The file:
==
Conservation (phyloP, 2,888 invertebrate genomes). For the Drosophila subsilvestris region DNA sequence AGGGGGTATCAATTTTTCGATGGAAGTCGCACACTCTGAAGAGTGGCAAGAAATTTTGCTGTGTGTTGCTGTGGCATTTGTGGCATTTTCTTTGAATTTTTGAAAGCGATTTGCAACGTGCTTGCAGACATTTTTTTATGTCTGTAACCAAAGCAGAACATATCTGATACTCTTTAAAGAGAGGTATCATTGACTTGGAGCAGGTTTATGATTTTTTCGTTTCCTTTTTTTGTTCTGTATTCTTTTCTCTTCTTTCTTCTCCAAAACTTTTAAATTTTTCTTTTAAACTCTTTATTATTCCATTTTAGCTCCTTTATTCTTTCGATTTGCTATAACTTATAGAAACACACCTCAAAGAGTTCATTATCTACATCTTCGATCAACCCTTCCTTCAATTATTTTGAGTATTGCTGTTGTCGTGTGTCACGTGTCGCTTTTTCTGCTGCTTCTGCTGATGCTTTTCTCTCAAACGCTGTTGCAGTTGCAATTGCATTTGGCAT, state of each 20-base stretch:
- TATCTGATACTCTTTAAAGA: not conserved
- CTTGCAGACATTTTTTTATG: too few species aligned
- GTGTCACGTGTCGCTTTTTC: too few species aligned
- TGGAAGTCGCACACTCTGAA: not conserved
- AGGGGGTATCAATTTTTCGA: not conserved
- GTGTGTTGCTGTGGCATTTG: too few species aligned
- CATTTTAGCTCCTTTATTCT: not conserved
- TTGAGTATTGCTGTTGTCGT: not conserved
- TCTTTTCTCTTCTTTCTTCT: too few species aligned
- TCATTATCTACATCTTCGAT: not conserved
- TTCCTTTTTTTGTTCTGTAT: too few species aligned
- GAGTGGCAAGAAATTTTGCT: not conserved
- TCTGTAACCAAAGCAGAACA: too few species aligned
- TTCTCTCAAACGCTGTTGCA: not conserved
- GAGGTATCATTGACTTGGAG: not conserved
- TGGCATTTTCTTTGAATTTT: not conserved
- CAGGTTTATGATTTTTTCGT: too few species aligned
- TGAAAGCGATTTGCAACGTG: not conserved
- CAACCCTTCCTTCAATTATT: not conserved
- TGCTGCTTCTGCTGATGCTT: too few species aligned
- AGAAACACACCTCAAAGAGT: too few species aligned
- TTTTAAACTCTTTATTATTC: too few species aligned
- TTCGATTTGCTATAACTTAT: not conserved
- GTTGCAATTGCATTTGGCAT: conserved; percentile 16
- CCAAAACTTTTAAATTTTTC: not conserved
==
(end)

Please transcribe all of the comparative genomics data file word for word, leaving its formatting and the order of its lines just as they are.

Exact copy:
Conservation (phyloP, 2,888 invertebrate genomes). For the Drosophila subsilvestris region DNA sequence AGGGGGTATCAATTTTTCGATGGAAGTCGCACACTCTGAAGAGTGGCAAGAAATTTTGCTGTGTGTTGCTGTGGCATTTGTGGCATTTTCTTTGAATTTTTGAAAGCGATTTGCAACGTGCTTGCAGACATTTTTTTATGTCTGTAACCAAAGCAGAACATATCTGATACTCTTTAAAGAGAGGTATCATTGACTTGGAGCAGGTTTATGATTTTTTCGTTTCCTTTTTTTGTTCTGTATTCTTTTCTCTTCTTTCTTCTCCAAAACTTTTAAATTTTTCTTTTAAACTCTTTATTATTCCATTTTAGCTCCTTTATTCTTTCGATTTGCTATAACTTATAGAAACACACCTCAAAGAGTTCATTATCTACATCTTCGATCAACCCTTCCTTCAATTATTTTGAGTATTGCTGTTGTCGTGTGTCACGTGTCGCTTTTTCTGCTGCTTCTGCTGATGCTTTTCTCTCAAACGCTGTTGCAGTTGCAATTGCATTTGGCAT, state of each 20-base stretch:
- TATCTGATACTCTTTAAAGA: not conserved
- CTTGCAGACATTTTTTTATG: too few species aligned
- GTGTCACGTGTCGCTTTTTC: too few species aligned
- TGGAAGTCGCACACTCTGAA: not conserved
- AGGGGGTATCAATTTTTCGA: not conserved
- GTGTGTTGCTGTGGCATTTG: too few species aligned
- CATTTTAGCTCCTTTATTCT: not conserved
- TTGAGTATTGCTGTTGTCGT: not conserved
- TCTTTTCTCTTCTTTCTTCT: too few species aligned
- TCATTATCTACATCTTCGAT: not conserved
- TTCCTTTTTTTGTTCTGTAT: too few species aligned
- GAGTGGCAAGAAATTTTGCT: not conserved
- TCTGTAACCAAAGCAGAACA: too few species aligned
- TTCTCTCAAACGCTGTTGCA: not conserved
- GAGGTATCATTGACTTGGAG: not conserved
- TGGCATTTTCTTTGAATTTT: not conserved
- CAGGTTTATGATTTTTTCGT: too few species aligned
- TGAAAGCGATTTGCAACGTG: not conserved
- CAACCCTTCCTTCAATTATT: not conserved
- TGCTGCTTCTGCTGATGCTT: too few species aligned
- AGAAACACACCTCAAAGAGT: too few species aligned
- TTTTAAACTCTTTATTATTC: too few species aligned
- TTCGATTTGCTATAACTTAT: not conserved
- GTTGCAATTGCATTTGGCAT: conserved; percentile 16
- CCAAAACTTTTAAATTTTTC: not conserved